Iowa energy companies moving toward more natural gas


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A greener future — thanks to natural gas?

Justin Foss of Alliant Energy said that's exactly what's happening.

According to the U.S. Department of Energy, Iowa produces approximately 5 percent of its energy via natural gas. That ranks it as the third largest source of energy, after coal and nuclear, and just ahead of wind.

"Coal, historically was the cheapest fuel source here in Iowa and across America," Foss said. "But thanks to new regulations and new technologies, this is all changing."

Foss noted Alliant Energy, which provides power to much of northern Iowa along with Minnesota and Wisconsin, has converted two of its coal-fired power plants to natural gas, and it has plans for more in the future. New environmental regulations being implemented by the Environmental Protection Agency are helping drive this change, he said, making coal a less attractive fuel source.

"We either bear the brunt of these regulation changes, pass them on to our users, or we look somewhere else," he said.

Foss said nuclear energy's high output is offset by a heavy cost of upkeep — often millions of dollars. Natural gas, he said, lacks many of those costs.

"Technology is allowing us to extract more gas here in America," he said, "while demand from industry is dropping due to the recession. It's a perfect storm."

This "perfect storm" has resulted in a massive drop in gas prices — nearly 50 percent over the last eight months, according to the Natural Gas Futures Price Index.

Craig Walter, administrative director with Iowa Natural Gas association, said natural gas is used by most Iowans for heating homes and businesses because of its cheapness and efficiency.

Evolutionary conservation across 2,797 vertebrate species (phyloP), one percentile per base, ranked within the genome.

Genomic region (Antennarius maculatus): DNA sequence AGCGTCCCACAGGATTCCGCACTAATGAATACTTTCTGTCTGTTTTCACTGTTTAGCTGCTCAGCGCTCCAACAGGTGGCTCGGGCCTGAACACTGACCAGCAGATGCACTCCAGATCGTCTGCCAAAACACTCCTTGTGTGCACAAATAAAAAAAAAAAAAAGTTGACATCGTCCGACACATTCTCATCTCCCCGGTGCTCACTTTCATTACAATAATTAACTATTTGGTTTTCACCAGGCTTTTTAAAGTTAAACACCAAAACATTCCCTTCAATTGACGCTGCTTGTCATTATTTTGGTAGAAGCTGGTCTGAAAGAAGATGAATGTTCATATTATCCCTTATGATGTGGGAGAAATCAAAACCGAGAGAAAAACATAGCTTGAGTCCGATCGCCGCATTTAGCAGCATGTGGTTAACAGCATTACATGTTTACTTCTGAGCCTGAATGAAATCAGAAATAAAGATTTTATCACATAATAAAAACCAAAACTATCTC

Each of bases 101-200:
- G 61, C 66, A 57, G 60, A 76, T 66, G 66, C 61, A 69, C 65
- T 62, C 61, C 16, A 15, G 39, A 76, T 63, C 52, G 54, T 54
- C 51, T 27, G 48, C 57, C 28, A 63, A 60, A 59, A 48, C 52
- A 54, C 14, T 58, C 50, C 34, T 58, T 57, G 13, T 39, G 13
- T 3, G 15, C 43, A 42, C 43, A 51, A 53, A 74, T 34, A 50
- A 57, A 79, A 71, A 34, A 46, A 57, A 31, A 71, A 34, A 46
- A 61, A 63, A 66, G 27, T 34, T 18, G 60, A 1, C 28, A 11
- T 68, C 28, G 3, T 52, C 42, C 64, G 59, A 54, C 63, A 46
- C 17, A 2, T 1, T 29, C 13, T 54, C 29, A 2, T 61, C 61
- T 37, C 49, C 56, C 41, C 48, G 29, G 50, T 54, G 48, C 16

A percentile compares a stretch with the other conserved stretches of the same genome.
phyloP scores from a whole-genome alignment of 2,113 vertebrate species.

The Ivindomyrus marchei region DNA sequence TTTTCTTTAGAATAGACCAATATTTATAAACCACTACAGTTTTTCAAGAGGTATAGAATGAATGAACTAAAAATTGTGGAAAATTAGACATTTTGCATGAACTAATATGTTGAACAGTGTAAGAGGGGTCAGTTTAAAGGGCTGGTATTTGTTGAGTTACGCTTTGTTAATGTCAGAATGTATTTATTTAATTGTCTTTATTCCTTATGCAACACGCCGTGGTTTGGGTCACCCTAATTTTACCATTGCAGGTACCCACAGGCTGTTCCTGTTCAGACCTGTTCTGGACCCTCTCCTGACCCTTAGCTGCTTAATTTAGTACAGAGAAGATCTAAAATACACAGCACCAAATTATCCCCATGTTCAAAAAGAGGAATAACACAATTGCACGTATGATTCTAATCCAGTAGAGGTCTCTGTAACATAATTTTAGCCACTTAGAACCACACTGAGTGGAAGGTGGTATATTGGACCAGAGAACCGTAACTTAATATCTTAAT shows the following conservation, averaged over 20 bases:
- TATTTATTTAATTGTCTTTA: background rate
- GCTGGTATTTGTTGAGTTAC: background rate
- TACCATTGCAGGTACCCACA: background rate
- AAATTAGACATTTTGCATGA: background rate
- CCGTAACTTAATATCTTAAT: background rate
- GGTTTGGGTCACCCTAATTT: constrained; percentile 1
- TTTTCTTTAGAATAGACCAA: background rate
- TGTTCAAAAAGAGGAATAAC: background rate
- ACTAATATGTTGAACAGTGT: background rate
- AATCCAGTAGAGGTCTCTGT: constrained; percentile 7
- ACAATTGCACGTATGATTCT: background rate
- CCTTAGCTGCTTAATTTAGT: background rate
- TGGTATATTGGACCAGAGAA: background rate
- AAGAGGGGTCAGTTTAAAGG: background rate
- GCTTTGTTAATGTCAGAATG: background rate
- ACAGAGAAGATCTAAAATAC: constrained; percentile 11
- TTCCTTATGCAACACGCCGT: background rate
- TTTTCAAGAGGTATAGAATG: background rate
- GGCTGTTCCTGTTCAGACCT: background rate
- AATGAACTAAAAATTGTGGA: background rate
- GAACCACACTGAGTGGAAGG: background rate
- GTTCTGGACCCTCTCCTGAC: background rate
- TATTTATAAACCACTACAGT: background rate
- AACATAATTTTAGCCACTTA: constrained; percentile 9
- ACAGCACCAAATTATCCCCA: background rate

"[Americans] are all realists about what renewable energy can supply, and it's not a 24/7 energy source," Walter said. "Coal is, and we have a lot of coal. Oil is, but we have to import a lot of our oil, and it's costing us billions and billions of dollars do that. Gas can as well, and it's cheaper and cleaner than the alternatives."

Some local environmental advocates acknowledged natural gas burns cleaner than its alternatives, though this is offset by its production process.

"If they're using natural or traditional extraction methods for gas, that's great," said former Iowa City Sierra Club head Mike Carberry. "The concern is if they're using fracking."

Hydraulic fracturing, or fracking, has opened up new shale-gas reserves and raised some concerns about the chemicals used in the process.

"Recall the movie Gasland, where they were able to light drinking water on fire?" Carberry said. "And now they're talking about opening Iowa for fracking, so we really have to ask what are the consequences of this? You have to take a look at the total lifecycle of the product — how much carbon dioxide is released when you extract the gas, transport the gas, or build the plant."

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